Drawing on wide-ranging contributions from prominent international experts and discussing some of the most pressing issues facing policy makers and practitioners in the field of payment systems today, this volume provides cutting-edge perspectives on the current issues surrounding payment systems and their future.
It covers a range of continually important topics, including:
- the form payment systems might take in the future
- the risks associated with this evolution
- the techniques being deployed to assess these risks and the implications these risks have for the respective roles of the public and private sector.
Produced in association with the Bank of England, this book is fascinating reading for practitioners and policy makers in the field of payment systems, as well as students and researchers engaged with the economics of payments and central banking policy.
Table of Contents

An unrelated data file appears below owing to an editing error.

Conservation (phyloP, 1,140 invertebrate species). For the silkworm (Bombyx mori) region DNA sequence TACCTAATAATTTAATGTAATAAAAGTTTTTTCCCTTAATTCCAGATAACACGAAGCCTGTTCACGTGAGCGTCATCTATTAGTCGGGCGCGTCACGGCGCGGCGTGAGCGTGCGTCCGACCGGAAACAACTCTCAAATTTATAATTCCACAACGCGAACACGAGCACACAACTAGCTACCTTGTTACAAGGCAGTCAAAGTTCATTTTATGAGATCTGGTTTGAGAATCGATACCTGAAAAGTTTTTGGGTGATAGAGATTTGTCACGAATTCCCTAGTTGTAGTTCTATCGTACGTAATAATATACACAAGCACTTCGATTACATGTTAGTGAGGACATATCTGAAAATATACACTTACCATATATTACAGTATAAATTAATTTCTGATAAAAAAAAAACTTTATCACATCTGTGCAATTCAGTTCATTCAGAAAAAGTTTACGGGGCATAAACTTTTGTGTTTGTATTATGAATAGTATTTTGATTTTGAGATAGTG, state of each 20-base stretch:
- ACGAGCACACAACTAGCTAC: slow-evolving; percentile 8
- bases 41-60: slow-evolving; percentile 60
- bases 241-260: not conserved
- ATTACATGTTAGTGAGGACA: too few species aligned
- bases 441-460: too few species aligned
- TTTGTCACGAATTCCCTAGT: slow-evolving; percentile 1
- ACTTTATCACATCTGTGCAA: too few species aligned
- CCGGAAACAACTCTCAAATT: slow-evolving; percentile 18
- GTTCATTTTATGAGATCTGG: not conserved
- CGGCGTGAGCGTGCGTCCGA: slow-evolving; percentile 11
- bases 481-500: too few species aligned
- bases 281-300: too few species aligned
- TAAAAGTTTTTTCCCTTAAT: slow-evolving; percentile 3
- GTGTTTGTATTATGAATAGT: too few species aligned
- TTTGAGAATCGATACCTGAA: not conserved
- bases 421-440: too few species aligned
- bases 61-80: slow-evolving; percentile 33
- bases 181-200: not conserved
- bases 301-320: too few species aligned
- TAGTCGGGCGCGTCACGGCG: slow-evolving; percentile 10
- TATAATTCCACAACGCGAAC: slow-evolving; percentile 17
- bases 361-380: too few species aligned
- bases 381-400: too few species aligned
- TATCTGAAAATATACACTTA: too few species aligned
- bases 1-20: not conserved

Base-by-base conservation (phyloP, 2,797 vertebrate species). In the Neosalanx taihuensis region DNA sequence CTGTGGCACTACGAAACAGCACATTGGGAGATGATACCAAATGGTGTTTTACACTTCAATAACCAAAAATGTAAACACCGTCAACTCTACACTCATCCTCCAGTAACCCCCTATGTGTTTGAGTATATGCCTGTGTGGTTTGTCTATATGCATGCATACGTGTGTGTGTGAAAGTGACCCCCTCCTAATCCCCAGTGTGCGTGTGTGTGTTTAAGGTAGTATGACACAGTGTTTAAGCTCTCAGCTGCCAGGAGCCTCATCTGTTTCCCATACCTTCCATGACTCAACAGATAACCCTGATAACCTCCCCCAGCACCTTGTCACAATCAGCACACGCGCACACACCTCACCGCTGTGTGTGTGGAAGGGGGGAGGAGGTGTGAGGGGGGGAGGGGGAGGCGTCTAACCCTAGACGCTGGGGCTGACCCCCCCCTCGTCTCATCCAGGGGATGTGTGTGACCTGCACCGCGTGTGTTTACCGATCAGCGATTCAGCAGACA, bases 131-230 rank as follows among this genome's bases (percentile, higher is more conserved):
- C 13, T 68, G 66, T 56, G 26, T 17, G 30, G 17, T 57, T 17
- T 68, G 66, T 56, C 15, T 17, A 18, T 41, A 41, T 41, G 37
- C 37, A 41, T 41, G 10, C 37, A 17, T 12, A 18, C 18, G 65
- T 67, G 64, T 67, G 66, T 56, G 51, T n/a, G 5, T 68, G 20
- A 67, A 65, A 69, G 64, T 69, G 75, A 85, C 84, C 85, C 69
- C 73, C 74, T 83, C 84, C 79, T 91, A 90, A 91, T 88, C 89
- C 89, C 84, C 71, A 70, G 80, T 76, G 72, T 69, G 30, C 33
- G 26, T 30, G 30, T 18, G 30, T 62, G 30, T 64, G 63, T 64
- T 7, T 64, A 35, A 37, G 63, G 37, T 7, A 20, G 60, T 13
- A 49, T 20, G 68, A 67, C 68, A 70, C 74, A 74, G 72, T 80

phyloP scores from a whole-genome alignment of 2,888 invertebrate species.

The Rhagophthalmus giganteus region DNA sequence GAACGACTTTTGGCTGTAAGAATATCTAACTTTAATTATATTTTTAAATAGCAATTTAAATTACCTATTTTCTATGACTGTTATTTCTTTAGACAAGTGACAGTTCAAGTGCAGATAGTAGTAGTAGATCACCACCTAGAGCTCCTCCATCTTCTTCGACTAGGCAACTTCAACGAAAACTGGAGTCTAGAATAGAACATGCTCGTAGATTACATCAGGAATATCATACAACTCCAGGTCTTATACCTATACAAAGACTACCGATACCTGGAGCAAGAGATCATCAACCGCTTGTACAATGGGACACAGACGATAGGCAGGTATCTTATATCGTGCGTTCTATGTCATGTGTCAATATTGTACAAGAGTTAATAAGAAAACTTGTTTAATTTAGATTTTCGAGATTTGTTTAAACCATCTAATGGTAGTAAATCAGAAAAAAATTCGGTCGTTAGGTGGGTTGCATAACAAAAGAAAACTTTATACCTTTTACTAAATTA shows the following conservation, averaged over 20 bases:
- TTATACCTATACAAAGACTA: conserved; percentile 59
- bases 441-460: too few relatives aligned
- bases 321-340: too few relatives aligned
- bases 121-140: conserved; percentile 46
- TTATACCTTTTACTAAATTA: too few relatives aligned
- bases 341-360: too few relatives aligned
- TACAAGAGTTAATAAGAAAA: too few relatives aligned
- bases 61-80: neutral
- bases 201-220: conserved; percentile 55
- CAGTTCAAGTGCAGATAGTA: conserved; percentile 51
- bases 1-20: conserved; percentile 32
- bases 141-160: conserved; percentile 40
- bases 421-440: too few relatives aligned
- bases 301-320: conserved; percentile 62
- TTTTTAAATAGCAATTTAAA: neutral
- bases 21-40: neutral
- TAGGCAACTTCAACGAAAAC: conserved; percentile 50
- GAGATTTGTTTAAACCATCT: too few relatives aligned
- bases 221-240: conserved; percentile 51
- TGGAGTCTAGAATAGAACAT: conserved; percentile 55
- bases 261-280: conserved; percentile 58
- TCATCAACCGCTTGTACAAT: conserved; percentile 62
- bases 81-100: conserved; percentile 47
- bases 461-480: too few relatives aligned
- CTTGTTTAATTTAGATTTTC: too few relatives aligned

Contents, List of figures, List of tables. Notes on contributors, Foreword, Sir John Gieve, Acknowledgements, General introduction, Andrew Haldane, Victoria Saporta and Stephen Millard, PART I: Payment systems and public policy, Central banks and payment systems: past, present and future, Victoria Saporta and Stephen Millard, The core role of central banks in payment systems, Edward Green, Challenges for research in payments, Edward Green, Payment economics and the role of central banks, Jeffrey Lacker, PART II: New approaches to modelling payments, New models of old (?) payment questions, Ricardo Cavalcanti and Neil Wallace, Optimal settlement rules for payment systems, Ben Lester, Stephen Millard and Matthew Willison, The microstructure of money, James McAndrews, PART III: Current payment policy issues, Wholesale payments: Questioning the market-failure hypothesis, George Selgin, Central bank intraday collateral policy and implications for tiering in RTGS payment systems, John Jackson and Mark Manning, Central banks’ interest calculating conventions: deviating from the intraday/overnight status quo, Morten Bech, George Speight, Matthew Willison and Jing Yang, How should we regulate banks’ liquidity?, Jean-Charles Rochet, PART IV: Policy perspectives on the future of payments, The diffusion of real-time gross settlement, Morten Bech, E-settlement: Soon a reality?, Harry Leinonen, Real-time liquidity management in a globally connected market, Richard Pattinson, Will central banking survive electronic money?, Stefan Schmitz, Payment systems and central banks: Where are we now and where will e-payments take us?, Charles Freedman